Unicef Logo and the text: Children Under Threat. The State of The World's Children 2005.

The Multiple Dimensions of Child Poverty

Poverty threatens every right, depriving children of the capacities they require to survive, develop and thrive. Children living in the countries highlighted on this map face some of the worst deprivations of essential goods and services: More than one third of all children are malnourished, lack basic immunizations, or are not enrolled in or attending school. In 13 countries, less than half the population has access to improved drinking water and adequate sanitation facilities.

Income-poverty measures are a good indication of where the problem lies. Most countries with high levels of deprivation suffer from low levels of per capita income. But income-poverty measures cannot adequately convey how children actually experience poverty. India and Senegal have very similar levels of per capita income, for instance, but children in India are more at risk from malnutrition while children in Senegal are more likely to miss out on an education. Eighty-nine per cent of children in Peru receive the DPT3 vaccine, while only 65 per cent of children in the Dominican Republic do – but the per capita income in the former country is less than 4 per cent higher than in the latter.

Poverty embodies the multidimensional nature of the threats to childhood: Each deprivation exacerbates the effect of the others, and when two or more coincide, the effects on children can be catastrophic. Children who must walk long distances to fetch water have less time to attend school – a problem that particularly affects girls. Children who are not immunized or who are malnourished are much more susceptible to the diseases that are spread through poor sanitation. These and other deprivations, such as lack of adequate shelter and access to social services, inhibit children’s ability to achieve their full potential. Until every child realizes their right to education, nutrition and health care, childhood will continue to be under threat.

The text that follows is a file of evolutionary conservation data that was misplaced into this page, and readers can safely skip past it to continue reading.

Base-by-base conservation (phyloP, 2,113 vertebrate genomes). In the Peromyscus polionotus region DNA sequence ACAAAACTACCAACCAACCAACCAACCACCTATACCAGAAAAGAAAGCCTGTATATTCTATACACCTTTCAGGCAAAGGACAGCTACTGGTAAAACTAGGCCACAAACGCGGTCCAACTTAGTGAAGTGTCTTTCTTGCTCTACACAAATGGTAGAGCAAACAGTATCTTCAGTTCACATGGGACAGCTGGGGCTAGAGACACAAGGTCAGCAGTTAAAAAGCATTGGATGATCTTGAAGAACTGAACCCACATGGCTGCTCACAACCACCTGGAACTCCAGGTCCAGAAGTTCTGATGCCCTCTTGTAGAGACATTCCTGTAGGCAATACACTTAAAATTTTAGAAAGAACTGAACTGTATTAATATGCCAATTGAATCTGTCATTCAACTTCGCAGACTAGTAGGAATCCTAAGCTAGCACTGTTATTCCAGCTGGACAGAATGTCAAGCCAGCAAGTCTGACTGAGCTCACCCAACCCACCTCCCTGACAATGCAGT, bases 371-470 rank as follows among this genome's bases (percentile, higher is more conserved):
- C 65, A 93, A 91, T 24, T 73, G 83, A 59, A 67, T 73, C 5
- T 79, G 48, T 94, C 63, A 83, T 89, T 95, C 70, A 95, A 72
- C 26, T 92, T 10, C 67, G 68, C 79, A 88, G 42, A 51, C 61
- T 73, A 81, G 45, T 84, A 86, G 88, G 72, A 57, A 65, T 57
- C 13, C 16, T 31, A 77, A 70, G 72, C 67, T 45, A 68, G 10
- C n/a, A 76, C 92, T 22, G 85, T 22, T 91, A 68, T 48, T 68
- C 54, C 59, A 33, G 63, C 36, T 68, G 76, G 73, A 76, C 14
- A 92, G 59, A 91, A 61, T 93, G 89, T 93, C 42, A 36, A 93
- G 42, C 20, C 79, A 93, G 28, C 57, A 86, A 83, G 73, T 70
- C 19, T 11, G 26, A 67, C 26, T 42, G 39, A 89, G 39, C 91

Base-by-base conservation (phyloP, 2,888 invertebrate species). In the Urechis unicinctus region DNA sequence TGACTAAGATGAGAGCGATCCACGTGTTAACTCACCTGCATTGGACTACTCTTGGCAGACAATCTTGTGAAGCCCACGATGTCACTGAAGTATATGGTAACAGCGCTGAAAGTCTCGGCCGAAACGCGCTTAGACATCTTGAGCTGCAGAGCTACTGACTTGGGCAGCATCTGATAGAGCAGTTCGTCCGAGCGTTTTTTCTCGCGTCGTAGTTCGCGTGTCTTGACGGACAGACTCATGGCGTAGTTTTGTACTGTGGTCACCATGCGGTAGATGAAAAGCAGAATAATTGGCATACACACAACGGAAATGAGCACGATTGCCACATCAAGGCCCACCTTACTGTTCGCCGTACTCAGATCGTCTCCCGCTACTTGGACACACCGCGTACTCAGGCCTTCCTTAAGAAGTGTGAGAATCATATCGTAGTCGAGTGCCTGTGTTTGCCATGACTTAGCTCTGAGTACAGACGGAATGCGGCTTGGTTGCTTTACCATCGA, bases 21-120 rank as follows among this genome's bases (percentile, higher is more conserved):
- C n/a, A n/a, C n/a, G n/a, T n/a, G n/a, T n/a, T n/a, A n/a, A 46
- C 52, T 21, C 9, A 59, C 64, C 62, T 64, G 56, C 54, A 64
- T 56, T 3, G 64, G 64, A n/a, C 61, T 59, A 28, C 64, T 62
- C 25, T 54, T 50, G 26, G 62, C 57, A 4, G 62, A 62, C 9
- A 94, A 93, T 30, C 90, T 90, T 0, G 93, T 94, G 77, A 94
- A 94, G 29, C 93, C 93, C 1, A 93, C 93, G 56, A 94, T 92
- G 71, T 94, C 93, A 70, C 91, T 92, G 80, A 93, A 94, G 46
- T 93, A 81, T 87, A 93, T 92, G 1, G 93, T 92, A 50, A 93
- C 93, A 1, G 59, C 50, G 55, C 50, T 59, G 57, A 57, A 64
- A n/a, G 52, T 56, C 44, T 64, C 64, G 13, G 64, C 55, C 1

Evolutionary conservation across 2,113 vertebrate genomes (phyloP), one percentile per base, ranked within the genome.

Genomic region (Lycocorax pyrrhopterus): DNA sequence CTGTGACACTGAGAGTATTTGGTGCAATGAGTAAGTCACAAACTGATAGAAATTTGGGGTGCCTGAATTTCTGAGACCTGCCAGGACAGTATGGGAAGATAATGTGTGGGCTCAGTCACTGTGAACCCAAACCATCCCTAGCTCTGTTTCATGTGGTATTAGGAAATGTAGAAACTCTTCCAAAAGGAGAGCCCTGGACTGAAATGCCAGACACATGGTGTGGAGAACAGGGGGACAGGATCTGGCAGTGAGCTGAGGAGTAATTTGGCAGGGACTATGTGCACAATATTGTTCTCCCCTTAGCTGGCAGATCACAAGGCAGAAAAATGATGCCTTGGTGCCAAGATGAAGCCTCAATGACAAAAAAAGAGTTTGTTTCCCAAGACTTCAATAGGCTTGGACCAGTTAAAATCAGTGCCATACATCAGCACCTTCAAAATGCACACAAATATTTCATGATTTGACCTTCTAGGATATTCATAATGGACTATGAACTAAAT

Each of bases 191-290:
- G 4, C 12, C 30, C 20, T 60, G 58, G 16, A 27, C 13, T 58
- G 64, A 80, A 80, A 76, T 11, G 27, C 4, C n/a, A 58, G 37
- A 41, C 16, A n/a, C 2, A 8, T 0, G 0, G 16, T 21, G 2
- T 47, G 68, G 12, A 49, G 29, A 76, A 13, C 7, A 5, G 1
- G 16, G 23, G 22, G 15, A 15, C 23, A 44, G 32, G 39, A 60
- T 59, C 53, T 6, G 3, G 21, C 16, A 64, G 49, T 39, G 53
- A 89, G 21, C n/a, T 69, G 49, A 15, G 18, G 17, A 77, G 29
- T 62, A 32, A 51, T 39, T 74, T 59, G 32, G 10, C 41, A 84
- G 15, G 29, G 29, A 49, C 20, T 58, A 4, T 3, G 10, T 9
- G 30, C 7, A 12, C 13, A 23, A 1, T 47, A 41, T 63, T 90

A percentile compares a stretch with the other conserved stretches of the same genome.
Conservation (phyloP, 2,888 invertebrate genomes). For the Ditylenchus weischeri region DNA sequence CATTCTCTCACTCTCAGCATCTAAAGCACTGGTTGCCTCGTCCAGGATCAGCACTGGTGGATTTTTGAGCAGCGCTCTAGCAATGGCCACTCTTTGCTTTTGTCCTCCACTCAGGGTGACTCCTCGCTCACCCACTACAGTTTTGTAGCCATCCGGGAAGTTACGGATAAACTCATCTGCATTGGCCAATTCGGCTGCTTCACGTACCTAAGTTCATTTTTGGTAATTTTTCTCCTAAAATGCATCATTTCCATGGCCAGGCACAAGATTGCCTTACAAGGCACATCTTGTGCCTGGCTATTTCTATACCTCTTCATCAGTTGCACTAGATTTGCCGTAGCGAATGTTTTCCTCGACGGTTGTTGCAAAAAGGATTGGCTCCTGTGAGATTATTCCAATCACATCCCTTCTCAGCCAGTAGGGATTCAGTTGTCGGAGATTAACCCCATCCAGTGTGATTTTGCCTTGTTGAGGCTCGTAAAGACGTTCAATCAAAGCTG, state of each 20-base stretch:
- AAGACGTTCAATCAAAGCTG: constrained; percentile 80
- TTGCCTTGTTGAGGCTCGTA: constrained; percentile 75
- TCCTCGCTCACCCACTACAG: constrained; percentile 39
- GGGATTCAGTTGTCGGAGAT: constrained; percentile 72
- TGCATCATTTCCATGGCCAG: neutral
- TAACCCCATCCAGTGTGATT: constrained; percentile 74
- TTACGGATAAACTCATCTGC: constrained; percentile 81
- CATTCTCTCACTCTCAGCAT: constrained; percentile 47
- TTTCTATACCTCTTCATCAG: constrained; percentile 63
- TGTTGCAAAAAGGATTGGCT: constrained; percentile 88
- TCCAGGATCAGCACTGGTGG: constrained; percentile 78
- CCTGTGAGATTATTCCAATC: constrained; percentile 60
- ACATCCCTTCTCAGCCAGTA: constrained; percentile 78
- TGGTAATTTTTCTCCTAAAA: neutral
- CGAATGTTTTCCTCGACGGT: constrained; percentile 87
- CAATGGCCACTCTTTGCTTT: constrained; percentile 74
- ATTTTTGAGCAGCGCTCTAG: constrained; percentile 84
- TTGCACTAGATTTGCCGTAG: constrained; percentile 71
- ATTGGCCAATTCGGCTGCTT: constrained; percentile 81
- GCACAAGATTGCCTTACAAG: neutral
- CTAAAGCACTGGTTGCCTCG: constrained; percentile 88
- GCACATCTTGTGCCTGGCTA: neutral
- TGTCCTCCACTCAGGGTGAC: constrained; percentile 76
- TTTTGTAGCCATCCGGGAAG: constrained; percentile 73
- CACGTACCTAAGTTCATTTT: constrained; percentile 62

This map does not reflect a position by UNICEF on the legal status of any country or territory or the delimitation
of any frontiers.

Dotted line represents approximately the Line of Control in Jammu and Kashmir agreed upon by India
and Pakistan. The final status of Jammu and Kashmir has not yet been agreed upon by the parties.

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Copyright © UNICEF, 2004

UNICEF’s work on early childhood development [Web]

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Children in jeopardy [PDF]

Finance development: Invest in children [PDF]

Poverty reduction begins with children [PDF]

Poverty and Children: Lessons of the 90s for Least Developed Countries [PDF]

“I think it's wonderful that people are realizing the pain of child labour... children should know what it feels like to be children... it is definitely not right to push them so far ahead and fill in the shoes of adults...”.
girl, 21, Malaysia

Log on to www.unicef.org/voy

Percentage of infants who receive DPT3 vaccine: 76

Number of infants vaccinated each year: 100 million.

Number of lives that could be saved each year through routine immunization: 2.2 million
© UNICEF 2004